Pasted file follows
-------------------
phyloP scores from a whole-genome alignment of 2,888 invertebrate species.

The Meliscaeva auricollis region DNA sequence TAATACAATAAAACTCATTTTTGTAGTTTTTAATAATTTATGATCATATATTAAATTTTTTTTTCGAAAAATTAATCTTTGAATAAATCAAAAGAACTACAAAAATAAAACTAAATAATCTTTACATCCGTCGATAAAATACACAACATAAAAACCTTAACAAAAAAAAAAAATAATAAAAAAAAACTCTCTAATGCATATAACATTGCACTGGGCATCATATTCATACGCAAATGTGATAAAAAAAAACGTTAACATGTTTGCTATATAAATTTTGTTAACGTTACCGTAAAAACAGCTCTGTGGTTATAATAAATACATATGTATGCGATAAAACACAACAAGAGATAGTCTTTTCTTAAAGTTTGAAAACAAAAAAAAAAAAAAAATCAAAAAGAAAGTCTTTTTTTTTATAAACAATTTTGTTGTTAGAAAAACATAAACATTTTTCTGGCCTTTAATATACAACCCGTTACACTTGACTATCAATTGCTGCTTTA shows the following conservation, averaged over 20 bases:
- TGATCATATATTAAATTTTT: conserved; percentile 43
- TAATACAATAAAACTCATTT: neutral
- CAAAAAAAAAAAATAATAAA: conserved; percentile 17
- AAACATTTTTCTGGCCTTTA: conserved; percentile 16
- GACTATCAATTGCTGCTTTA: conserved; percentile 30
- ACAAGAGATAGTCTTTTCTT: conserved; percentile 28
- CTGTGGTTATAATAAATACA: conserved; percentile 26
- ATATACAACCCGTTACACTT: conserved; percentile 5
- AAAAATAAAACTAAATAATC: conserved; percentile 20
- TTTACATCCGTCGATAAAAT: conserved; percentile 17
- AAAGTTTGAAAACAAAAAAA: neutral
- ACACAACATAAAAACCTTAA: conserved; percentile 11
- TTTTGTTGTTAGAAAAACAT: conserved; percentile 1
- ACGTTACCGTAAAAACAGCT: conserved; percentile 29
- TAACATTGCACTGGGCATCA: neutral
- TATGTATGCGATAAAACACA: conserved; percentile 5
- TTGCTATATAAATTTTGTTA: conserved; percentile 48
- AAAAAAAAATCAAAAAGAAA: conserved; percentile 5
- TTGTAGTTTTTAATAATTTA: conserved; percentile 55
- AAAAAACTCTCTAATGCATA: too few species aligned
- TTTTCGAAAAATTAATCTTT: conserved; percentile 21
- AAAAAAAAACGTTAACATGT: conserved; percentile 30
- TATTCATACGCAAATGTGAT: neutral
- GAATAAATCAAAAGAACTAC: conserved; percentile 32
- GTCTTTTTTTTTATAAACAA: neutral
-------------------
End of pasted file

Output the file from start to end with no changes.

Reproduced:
phyloP scores from a whole-genome alignment of 2,888 invertebrate species.

The Meliscaeva auricollis region DNA sequence TAATACAATAAAACTCATTTTTGTAGTTTTTAATAATTTATGATCATATATTAAATTTTTTTTTCGAAAAATTAATCTTTGAATAAATCAAAAGAACTACAAAAATAAAACTAAATAATCTTTACATCCGTCGATAAAATACACAACATAAAAACCTTAACAAAAAAAAAAAATAATAAAAAAAAACTCTCTAATGCATATAACATTGCACTGGGCATCATATTCATACGCAAATGTGATAAAAAAAAACGTTAACATGTTTGCTATATAAATTTTGTTAACGTTACCGTAAAAACAGCTCTGTGGTTATAATAAATACATATGTATGCGATAAAACACAACAAGAGATAGTCTTTTCTTAAAGTTTGAAAACAAAAAAAAAAAAAAAATCAAAAAGAAAGTCTTTTTTTTTATAAACAATTTTGTTGTTAGAAAAACATAAACATTTTTCTGGCCTTTAATATACAACCCGTTACACTTGACTATCAATTGCTGCTTTA shows the following conservation, averaged over 20 bases:
- TGATCATATATTAAATTTTT: conserved; percentile 43
- TAATACAATAAAACTCATTT: neutral
- CAAAAAAAAAAAATAATAAA: conserved; percentile 17
- AAACATTTTTCTGGCCTTTA: conserved; percentile 16
- GACTATCAATTGCTGCTTTA: conserved; percentile 30
- ACAAGAGATAGTCTTTTCTT: conserved; percentile 28
- CTGTGGTTATAATAAATACA: conserved; percentile 26
- ATATACAACCCGTTACACTT: conserved; percentile 5
- AAAAATAAAACTAAATAATC: conserved; percentile 20
- TTTACATCCGTCGATAAAAT: conserved; percentile 17
- AAAGTTTGAAAACAAAAAAA: neutral
- ACACAACATAAAAACCTTAA: conserved; percentile 11
- TTTTGTTGTTAGAAAAACAT: conserved; percentile 1
- ACGTTACCGTAAAAACAGCT: conserved; percentile 29
- TAACATTGCACTGGGCATCA: neutral
- TATGTATGCGATAAAACACA: conserved; percentile 5
- TTGCTATATAAATTTTGTTA: conserved; percentile 48
- AAAAAAAAATCAAAAAGAAA: conserved; percentile 5
- TTGTAGTTTTTAATAATTTA: conserved; percentile 55
- AAAAAACTCTCTAATGCATA: too few species aligned
- TTTTCGAAAAATTAATCTTT: conserved; percentile 21
- AAAAAAAAACGTTAACATGT: conserved; percentile 30
- TATTCATACGCAAATGTGAT: neutral
- GAATAAATCAAAAGAACTAC: conserved; percentile 32
- GTCTTTTTTTTTATAAACAA: neutral